Impotence, also known as
erectile dysfunction, is the inability to get or keep an erection. It
can happen to men at any age and is never considered a normal finding. The risk
for impotence can increase with age, but age does not cause impotence. Rather,
it’s caused by underlying problems. Certain medical conditions, medications,
trauma, and outside influences can contribute to impotence.
Symptoms of Impotence
The main symptom of impotence is the inability to achieve or
sustain an erection. This is temporary in most cases. However, impotence can
have a negative effect on sex life. This happens when a man is unable to maintain
an erection long enough to continue sexual intercourse. Psychological symptoms may
occur if a man feels he isn’t satisfying his partner. These symptoms include
low self-esteem and depression. These can cause impotence to become worse.
In some cases, an underlying medical condition, such as diabetes
or high blood pressure, may cause impotence. The symptoms of the condition may
be present along with impotence.
Causes of Impotence
All men will experience impotence at some point in their life. It
may result from a physical cause or a psychological cause. Sometimes, both
physical and psychological issues can cause impotence.
The most common causes include:
- an overconsumption of alcohol
Although impotence can affect younger men, it’s more prevalent in
middle-aged and older adult men. Researchers believe that stress plays a major role
in age-related impotence cases.
One of the most common age-related causes of impotence is atherosclerosis.
This condition is caused by a buildup of plaque in the arteries. The buildup
makes it difficult for blood to flow to the rest of the body. The lack of blood
flow to the penis can cause impotence. This is why impotence is the number one
sign of atherosclerosis in men.
Other physical causes for impotence in older adult men include:
- thyroid problems
- kidney issues
- sleep disorders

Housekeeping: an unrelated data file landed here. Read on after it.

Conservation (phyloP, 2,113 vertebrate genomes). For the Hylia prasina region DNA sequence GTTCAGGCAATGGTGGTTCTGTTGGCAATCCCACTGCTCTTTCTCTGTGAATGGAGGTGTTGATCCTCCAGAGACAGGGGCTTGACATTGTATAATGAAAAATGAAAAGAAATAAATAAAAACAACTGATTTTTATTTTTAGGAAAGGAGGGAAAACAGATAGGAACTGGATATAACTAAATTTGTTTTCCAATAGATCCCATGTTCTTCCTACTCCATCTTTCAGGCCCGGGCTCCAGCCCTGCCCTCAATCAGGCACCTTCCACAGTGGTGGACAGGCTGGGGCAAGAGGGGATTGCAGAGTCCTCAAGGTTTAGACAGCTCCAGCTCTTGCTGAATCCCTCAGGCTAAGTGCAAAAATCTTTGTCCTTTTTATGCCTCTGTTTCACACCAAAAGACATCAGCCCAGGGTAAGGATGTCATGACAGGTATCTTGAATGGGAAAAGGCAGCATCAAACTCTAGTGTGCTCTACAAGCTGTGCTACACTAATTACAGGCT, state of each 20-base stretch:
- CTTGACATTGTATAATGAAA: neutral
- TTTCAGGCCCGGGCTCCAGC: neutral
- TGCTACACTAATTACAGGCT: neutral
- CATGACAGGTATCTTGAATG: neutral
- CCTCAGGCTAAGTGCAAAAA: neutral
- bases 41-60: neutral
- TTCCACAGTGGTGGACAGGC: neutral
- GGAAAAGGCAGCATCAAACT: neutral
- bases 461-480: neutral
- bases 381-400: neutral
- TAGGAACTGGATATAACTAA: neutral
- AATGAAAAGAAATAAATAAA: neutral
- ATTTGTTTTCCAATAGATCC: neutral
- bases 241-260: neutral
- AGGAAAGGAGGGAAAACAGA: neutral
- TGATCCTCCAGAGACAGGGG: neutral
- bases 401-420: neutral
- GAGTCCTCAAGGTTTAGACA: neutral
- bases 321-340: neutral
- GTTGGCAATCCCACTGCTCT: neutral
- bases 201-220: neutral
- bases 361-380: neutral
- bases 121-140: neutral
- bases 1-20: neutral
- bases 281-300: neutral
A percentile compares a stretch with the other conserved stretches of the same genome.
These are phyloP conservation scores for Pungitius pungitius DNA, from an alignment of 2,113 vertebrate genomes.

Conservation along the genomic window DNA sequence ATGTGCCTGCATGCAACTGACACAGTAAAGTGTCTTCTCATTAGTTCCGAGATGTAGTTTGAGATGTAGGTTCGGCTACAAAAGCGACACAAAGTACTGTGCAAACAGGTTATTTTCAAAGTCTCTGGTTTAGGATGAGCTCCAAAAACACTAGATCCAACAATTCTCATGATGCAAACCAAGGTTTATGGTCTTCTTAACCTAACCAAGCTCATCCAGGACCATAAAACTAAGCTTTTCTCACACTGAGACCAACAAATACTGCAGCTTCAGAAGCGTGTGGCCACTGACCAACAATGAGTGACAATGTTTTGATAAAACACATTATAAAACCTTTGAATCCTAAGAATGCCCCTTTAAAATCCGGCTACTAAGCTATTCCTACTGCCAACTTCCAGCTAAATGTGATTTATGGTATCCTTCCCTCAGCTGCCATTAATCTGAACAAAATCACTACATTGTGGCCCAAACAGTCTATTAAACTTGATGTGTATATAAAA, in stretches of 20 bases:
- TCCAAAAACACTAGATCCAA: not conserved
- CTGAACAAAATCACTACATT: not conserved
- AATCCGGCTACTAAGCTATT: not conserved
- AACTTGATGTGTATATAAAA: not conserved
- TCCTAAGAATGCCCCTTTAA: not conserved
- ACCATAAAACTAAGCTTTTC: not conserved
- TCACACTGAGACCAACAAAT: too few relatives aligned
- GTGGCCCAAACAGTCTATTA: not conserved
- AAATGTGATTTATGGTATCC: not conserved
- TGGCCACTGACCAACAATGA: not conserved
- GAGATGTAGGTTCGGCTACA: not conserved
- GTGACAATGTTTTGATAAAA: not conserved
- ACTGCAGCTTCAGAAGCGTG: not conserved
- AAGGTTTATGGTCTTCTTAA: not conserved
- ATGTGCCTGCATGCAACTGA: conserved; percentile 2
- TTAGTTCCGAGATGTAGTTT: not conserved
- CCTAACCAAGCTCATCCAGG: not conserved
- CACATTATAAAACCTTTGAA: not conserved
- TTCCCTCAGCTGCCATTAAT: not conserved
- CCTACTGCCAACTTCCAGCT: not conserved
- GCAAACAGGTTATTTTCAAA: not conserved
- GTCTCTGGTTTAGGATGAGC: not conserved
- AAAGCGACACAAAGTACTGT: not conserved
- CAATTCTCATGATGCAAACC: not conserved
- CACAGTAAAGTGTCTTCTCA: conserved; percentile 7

- blood vessel damage
- nerve damage
- high blood pressure
- high cholesterol
- low testosterone
- pelvic or spinal cord trauma or surgery
- tobacco use
- certain prescription medications, including
antidepressants and diuretics
Aside from physical causes, various psychological issues can
cause impotence in middle-aged and older adult men. These may include:
- relationship problems
Your doctor may be able to diagnose impotence by taking a medical
history and performing a physical examination. Make sure to discuss any medical
conditions that you may have with your doctor. Sharing your medical history
with your doctor can help them determine the cause of your impotence. It’s also
important to let your doctor know if you’re taking any medication. Tell them the
name of the medication, how much you take, and when you began taking it. Also notify
your doctor if you first experienced impotence after taking a certain medication.
During the physical examination, your doctor will visually
inspect your penis for any external causes for your impotence. External causes
can include trauma or lesions from sexually transmitted infections (STIs).
If your doctor suspects there’s an underlying cause to your
condition, they will perform various tests. For example, your doctor will order
a blood test to check your blood glucose levels. This will show them if
diabetes is to blame. Other tests may include:
- blood tests to check for low testosterone levels,
lipid levels, and other conditions
- ECG (electrocardiogram) to detect any heart
- ultrasound to look for problems with blood flow
- urine test to determine blood sugar levels
Once the underlying cause for impotence is treated, the impotence
usually subsides. If needed, your doctor will discuss which medication is right
for you. There are several oral medications that can help treat impotence. These
include sildenafil (Viagra) and tadalafil (Cialis). They’re designed to help
men achieve or maintain an erection. However, men with serious medical
conditions, such as heart disease, can’t take these medications. Men who are
taking certain medications should also avoid them.
Your doctor may suggest other treatment options if you can’t take
oral medications for impotence. These alternatives include mechanical aids,
such as a penis pump or a penile implant. Your doctor will explain how to use these
Impotence may also be a result of lifestyle choices, so you may
want to consider making changes to your lifestyle. These changes include:
- quitting smoking
- avoiding illegal drug use
- reducing alcohol consumption
- exercising at least three times per week
- maintaining a healthy weight
Aside from helping to prevent impotence, these lifestyle
adjustments can also reduce the risk of future health complications.
Stress relief methods, such as meditation and therapy, may also be
useful in treating impotence caused by stress. Make sure you get plenty of
sleep and exercise to reverse stress-related impotence.